A new study from the non-profit Angus Reid Institute finds some Canadians struggling more than ever to endure the financial stresses of the pandemic, while others, secured by their relatively strong position of wealth, have seen their economic well-being maintained, if not improved.
Indeed, on the negative end of this spectrum, two-in-five (39%) Canadians say they are worse off now than they were last year. This represents the largest group saying this in 13 years of tracking by ARI. This segment of the population is comprised largely of those who have lower incomes, more precarious housing situations, and difficulty keeping up with inflationary trends while relying on stagnant wages.
On the other end of the spectrum are higher-income, low-debt households, who have seen their position either unchanged over the past year or improved.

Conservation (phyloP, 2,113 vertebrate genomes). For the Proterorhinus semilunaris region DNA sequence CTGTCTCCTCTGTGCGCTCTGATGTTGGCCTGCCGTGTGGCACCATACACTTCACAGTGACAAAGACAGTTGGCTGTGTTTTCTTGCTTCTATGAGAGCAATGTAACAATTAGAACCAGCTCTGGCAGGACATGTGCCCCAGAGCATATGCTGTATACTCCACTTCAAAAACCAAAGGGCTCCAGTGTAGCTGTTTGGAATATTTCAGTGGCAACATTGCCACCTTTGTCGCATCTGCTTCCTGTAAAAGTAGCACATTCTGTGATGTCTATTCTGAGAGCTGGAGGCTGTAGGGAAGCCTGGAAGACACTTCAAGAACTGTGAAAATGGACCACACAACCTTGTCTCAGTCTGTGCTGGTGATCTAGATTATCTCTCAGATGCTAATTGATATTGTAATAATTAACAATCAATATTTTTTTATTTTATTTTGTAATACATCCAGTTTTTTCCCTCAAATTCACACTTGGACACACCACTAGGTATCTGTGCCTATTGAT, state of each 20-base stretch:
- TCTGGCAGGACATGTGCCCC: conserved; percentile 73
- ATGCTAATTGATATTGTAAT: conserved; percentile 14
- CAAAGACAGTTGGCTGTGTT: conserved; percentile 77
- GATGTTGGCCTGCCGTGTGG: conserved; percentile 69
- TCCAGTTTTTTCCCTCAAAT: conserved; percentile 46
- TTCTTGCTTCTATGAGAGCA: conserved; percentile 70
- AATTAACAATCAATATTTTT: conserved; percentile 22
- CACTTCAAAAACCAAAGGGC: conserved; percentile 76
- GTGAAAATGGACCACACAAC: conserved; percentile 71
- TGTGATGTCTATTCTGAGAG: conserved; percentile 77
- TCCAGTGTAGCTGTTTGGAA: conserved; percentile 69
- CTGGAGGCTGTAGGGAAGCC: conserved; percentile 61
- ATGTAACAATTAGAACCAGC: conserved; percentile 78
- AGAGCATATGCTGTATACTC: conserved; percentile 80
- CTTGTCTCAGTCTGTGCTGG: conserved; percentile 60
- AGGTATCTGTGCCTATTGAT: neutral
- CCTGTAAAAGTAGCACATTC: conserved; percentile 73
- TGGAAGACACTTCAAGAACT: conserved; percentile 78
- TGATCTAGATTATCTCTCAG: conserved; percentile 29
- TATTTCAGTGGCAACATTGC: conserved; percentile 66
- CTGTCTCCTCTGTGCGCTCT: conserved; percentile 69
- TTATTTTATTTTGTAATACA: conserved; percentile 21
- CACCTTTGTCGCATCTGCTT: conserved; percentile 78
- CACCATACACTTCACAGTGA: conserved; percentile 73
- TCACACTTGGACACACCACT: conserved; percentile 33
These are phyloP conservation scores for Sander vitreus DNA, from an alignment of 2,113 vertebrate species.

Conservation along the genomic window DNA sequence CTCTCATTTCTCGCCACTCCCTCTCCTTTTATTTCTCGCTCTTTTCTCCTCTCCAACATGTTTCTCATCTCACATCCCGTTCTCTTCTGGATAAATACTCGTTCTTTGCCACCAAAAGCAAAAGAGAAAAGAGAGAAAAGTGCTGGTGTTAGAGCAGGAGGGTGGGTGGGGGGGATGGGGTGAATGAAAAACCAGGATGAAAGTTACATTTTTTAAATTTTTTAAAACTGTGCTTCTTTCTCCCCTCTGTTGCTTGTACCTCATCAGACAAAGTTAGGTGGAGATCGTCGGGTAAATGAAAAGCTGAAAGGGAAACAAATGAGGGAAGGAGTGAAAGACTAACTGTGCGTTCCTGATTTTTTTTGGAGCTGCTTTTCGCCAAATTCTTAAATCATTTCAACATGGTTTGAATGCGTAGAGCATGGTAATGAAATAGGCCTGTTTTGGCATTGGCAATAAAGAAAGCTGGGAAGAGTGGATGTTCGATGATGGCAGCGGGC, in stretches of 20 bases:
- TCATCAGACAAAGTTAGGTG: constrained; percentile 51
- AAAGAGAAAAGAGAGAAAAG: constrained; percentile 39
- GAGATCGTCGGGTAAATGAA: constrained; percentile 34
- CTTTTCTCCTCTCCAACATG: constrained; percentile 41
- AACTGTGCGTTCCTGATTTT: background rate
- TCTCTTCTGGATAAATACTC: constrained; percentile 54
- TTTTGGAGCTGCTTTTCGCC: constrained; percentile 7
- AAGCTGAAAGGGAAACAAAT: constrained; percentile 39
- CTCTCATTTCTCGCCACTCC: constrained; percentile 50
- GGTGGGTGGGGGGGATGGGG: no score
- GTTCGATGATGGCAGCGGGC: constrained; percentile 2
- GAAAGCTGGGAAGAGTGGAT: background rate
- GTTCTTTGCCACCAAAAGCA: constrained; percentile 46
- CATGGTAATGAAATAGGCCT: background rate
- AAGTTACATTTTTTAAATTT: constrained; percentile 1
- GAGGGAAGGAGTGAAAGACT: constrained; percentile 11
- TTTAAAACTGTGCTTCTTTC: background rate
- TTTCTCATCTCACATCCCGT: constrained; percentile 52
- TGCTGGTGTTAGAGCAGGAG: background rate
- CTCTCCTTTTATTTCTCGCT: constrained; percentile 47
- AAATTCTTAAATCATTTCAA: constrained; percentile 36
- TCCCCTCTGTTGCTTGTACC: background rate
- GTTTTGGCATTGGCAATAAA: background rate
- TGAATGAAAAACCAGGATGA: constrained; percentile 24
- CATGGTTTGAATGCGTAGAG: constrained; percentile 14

Notably, amid the highest level of inflation seen in 30 years, approaching three-in-five (57%) Canadians say that it is currently difficult to feed their household. In 2019, when the Angus Reid Institute asked this same question, 36 per cent said this aspect of their finances was causing them difficulty.
As Canadians endure these challenges, many expect worse to come. One-quarter (23%) of Canadians are optimistic that their financial standing will improve in the next 12 months, but more – 29 per cent – say it will worsen.
Read the full study here.